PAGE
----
Giuseppe Ragazzini is first and foremost a dream-like visionary, capable of telling stories without words. A painter, illustrator and visual artist, he was born in London in 1978. After graduating with a degree in philosophy and fascinated by the ideas expressed by The mystery of Picasso, a documentary on the life of the artist directed by Henri-Georges Clouzot, he began his creative career, one which led his towards that magical dynamism typical of video scenography. Over the years, he has developed an original technique for animation and pictorial metamorphosis which he creates in real time, during concerts and theatrical shows. These are amazing moments which, effortlessly, have become permanent memories.
Your career is characterised by philosophy and animated art: has this connection been useful for defining your work?
Since I was a child I have had a passion for drawing: I drew portraits of whoever came to our house. However, between the ages of 13 and 18 I stopped drawing entirely. It wasn’t until I moved to Florence to study Philosophy that, without thinking, I started once again to cultivate my art, initially keeping a small diary that I divided between my personal pseudo-existential reflections, philosophical quotations, and sometimes banal episodes from my daily life. All of these entries were accompanied by an illustration or a collage. I am convinced that it was the study of Philosophy that in some way led me to rediscover drawing, this time with the knowledge that I wanted to transform it into a career, that I wanted it to be my life. I soon after also began to paint with oils and to sell my first works in an art gallery not far from my home.
Where do you get your inspiration for a new creation?
I have to say that I have never believed in inspiration, in the romantic sense of the term. Instead I believe in work and discipline. When I start working, things “mysteriously” happen. These occurrences have much to do with chance and error: attempts to integrate, correct and reabsorb a mistake, instead providing an aspect of necessity. I believe that my creativity, in its freest form, is highly characterised by change and the paradoxical attempt to control it. A drop of paint that falls onto a drawing or a doodle absently drawn onto a painted face that you don’t like can open new and unexpected paths and render your work stronger, more authentic, more “necessary”, as it were.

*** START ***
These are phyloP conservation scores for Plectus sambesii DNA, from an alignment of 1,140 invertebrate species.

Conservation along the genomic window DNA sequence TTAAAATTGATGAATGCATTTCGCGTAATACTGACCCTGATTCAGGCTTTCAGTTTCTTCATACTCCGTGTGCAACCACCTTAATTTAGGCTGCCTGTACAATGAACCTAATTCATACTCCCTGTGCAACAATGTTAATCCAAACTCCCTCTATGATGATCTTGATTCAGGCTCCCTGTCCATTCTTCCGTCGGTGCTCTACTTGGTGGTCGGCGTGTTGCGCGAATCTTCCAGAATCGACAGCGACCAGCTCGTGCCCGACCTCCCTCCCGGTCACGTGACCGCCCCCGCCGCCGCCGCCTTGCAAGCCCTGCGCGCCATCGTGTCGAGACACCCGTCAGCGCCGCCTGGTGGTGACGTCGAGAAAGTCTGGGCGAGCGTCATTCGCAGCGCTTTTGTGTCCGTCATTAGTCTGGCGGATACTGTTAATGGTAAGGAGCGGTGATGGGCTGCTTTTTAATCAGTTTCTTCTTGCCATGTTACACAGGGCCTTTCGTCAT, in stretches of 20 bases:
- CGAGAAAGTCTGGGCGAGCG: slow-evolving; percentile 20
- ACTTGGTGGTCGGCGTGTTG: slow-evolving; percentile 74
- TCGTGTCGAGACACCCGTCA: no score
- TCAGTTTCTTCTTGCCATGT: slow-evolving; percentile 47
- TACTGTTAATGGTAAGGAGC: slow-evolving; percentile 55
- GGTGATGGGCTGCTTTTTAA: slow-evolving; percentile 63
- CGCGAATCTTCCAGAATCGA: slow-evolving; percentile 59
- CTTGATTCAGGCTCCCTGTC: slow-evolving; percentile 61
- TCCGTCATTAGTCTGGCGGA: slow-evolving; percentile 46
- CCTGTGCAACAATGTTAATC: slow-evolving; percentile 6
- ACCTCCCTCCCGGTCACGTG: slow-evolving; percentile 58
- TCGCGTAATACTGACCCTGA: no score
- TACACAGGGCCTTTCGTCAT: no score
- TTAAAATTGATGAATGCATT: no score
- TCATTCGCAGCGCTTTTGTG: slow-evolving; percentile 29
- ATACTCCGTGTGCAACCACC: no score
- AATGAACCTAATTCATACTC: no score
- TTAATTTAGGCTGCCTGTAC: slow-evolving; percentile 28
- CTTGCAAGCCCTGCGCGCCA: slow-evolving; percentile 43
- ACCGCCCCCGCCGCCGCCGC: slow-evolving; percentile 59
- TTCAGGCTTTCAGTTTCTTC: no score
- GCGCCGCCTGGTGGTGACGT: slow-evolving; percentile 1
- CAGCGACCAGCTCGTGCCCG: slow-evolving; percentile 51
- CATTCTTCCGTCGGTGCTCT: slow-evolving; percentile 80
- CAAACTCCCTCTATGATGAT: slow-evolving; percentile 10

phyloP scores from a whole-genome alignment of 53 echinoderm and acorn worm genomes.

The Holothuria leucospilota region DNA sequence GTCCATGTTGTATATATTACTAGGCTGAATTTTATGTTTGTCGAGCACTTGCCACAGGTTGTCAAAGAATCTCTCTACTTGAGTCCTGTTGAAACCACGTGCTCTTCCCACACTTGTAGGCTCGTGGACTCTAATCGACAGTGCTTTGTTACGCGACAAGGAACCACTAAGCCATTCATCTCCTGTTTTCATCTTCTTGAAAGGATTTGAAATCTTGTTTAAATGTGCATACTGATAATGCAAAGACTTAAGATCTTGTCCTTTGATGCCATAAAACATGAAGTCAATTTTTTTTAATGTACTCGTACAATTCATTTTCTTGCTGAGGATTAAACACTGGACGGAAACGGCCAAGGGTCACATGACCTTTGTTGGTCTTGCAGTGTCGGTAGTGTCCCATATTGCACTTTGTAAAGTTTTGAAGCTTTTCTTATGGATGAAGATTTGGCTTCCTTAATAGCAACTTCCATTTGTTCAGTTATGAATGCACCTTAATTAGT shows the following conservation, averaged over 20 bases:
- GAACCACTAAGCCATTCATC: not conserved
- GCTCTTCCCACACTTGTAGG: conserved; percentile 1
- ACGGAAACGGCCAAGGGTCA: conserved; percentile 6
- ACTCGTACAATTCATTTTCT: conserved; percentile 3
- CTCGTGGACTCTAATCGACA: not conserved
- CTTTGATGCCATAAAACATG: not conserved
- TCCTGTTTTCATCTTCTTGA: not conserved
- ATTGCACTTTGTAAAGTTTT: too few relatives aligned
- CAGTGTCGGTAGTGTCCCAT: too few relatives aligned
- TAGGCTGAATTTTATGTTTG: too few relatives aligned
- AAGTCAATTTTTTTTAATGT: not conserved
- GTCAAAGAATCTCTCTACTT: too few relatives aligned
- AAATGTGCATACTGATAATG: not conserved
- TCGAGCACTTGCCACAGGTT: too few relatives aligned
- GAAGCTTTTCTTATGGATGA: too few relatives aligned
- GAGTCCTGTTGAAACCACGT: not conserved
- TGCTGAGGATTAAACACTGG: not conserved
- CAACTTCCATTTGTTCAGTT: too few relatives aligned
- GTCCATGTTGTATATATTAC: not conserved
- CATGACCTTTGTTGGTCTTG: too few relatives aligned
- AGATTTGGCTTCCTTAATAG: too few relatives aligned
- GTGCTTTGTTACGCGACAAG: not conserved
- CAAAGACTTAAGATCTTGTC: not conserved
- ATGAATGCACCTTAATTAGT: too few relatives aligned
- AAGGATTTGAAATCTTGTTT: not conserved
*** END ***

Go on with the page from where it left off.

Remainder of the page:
Where do you prefer to work?
Without a doubt, in my studio, also because, I have to say, I have become rather methodical, if not neurotic, something which is undoubtedly a limitation and which, at times, I need to try and overcome, returning to the natural manner in which I used to work. Nowadays I need a clean drawing table, all my tools in reach, paper and cuttings at hand, the possibility to check the internet for a face or a model, even if in the end I sometimes end up just using a pen and ink, but I prefer knowing that everything is in reach.
What music do you listen to?
I always have music. When I work, I predominantly listen to Chet Baker and Miles Davis.
How much, and in what way, has the creative profession of your father, Enzo Ragazzini, one of the most celebrated of Italian photographers, influenced the formation of your profession?
My father has undoubtedly had an influence, he has always encouraged and supported me, also because he has always believed me to be talented. However, he has never “pushed” me. We have always experimented together, playing creatively. In his photography studio (which is also a carpenter’s workshop and a deposit for objects of all kinds), I have done all sorts of things, from collages with pin-ups from magazines to sculptures in wood, to shooting arrows, to go-carting down the hills of Rome with my friends, who couldn’t wait to dive into that unusual world. My mother is also a true artist, even if she never wanted to define herself as such because she is almost irritatingly modest, but she has undoubtedly played a very important role in my artistic growth.